Keywords: Digital archaeology, Body and territory, indigenous artifacts
Technique: 3D modeling, Web design, Artistic Research
Dimensions: 3D prints vary in size and are open-source to download and print
Digital Archeologist Utilizes Tech To Showcase Artifacts in a new form. Today we find it very common the use of exoticizing and exploit indigenous culture and the experience of the indigenous diaspora this project looks through the lens of technology to bring to the light how we see objects of value culturally we will be creating 3D models of an artifact that served in hopes to question the in-depth study of indigenous culture.
In the hope to eliminate the illegitimate sale of cultural artifacts by the western profiting retailers. The main aim of this particular project is inspired by the constant sale of indigenous artifacts. To format an idea on how to recreate 3D artifacts in a modern form. It allows us to share those objects around the world, hopefully triggering interest to curate and display the collection.
Why is this important?
To the indigenous people, these artifacts represent an ancestral body, history, and territory of colonial displacement and transmigration, raising serious concerns about how we value and set artifacts. Looking at the marketing of archaeological objects, we can see how it supports international crime and creates favorable conditions for the resurgence of cultural property looting through illicit excavations. Instead of promoting a better understanding and appreciation of original cultures.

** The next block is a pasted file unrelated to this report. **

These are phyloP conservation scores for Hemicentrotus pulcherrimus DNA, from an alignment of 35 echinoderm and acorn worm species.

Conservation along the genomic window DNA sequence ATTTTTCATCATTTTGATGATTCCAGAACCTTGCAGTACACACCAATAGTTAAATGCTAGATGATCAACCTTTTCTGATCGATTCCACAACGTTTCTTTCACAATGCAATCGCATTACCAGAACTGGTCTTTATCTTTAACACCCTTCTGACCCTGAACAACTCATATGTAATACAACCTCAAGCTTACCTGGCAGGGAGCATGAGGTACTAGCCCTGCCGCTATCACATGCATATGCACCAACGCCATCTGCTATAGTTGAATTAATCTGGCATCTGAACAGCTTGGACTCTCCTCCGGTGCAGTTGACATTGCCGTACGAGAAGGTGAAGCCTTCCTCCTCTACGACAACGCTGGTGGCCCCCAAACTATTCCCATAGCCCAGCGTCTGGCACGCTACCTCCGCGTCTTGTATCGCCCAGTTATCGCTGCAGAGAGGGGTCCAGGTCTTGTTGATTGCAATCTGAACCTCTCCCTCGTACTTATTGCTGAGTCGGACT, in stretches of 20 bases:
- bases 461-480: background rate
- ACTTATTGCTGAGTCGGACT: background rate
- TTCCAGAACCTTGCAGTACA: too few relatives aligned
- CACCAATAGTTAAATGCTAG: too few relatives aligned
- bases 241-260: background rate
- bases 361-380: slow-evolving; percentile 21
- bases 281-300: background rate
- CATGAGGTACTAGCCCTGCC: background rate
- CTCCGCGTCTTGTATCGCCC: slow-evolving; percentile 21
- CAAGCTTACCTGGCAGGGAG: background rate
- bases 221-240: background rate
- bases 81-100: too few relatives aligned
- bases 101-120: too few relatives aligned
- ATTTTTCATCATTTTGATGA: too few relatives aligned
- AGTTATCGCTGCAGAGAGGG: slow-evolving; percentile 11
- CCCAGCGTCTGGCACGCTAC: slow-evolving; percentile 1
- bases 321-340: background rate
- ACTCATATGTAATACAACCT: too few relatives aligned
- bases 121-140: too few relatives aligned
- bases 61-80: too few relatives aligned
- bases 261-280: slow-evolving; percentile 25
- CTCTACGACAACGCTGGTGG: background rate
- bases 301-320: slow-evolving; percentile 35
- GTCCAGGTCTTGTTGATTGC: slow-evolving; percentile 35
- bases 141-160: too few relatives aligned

This project strips these priceless objects of their cultural, historical, and symbolic essence, transforming them into commodities or curiosities by separating them from the anthropological environment from which they originate. They bring to light indigenous artifacts in a modern sense we are taking as models to create new forms not to place them but to form familiar versions.
Collective work by: Leonor Tapia-Heyermann, Onix Vanga, Kirby Mealer, Xingman Chen